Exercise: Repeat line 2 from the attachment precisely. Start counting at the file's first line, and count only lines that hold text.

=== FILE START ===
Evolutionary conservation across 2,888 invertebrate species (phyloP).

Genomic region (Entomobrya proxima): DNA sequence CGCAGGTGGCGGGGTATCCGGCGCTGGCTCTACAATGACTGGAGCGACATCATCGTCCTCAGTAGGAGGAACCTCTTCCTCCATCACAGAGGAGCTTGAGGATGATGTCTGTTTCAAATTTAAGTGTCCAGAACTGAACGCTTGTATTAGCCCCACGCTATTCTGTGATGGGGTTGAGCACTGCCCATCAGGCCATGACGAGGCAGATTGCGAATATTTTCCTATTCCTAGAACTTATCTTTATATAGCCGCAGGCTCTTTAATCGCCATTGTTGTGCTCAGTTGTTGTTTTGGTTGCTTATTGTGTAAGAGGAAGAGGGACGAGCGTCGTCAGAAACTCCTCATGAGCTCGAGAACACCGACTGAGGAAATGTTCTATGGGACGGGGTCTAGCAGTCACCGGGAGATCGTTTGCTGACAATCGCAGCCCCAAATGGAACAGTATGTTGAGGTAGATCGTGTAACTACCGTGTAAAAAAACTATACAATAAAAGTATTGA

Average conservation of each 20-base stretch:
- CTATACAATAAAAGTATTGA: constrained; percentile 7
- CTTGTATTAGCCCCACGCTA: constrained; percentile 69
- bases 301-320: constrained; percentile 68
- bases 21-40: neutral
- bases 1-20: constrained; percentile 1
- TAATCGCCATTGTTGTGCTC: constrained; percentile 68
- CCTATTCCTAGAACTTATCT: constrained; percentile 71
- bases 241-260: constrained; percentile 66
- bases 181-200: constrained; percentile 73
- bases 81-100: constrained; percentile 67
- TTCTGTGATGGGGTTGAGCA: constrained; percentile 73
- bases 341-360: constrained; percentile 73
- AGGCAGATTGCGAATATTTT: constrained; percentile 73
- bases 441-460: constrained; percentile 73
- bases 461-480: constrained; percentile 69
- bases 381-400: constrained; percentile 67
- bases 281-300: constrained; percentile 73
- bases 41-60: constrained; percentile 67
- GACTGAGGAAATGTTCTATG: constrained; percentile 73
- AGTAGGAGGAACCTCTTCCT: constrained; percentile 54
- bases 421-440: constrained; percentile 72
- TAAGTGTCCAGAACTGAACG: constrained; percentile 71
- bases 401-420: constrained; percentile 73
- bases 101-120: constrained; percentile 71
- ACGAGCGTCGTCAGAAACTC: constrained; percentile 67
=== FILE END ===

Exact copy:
Genomic region (Entomobrya proxima): DNA sequence CGCAGGTGGCGGGGTATCCGGCGCTGGCTCTACAATGACTGGAGCGACATCATCGTCCTCAGTAGGAGGAACCTCTTCCTCCATCACAGAGGAGCTTGAGGATGATGTCTGTTTCAAATTTAAGTGTCCAGAACTGAACGCTTGTATTAGCCCCACGCTATTCTGTGATGGGGTTGAGCACTGCCCATCAGGCCATGACGAGGCAGATTGCGAATATTTTCCTATTCCTAGAACTTATCTTTATATAGCCGCAGGCTCTTTAATCGCCATTGTTGTGCTCAGTTGTTGTTTTGGTTGCTTATTGTGTAAGAGGAAGAGGGACGAGCGTCGTCAGAAACTCCTCATGAGCTCGAGAACACCGACTGAGGAAATGTTCTATGGGACGGGGTCTAGCAGTCACCGGGAGATCGTTTGCTGACAATCGCAGCCCCAAATGGAACAGTATGTTGAGGTAGATCGTGTAACTACCGTGTAAAAAAACTATACAATAAAAGTATTGA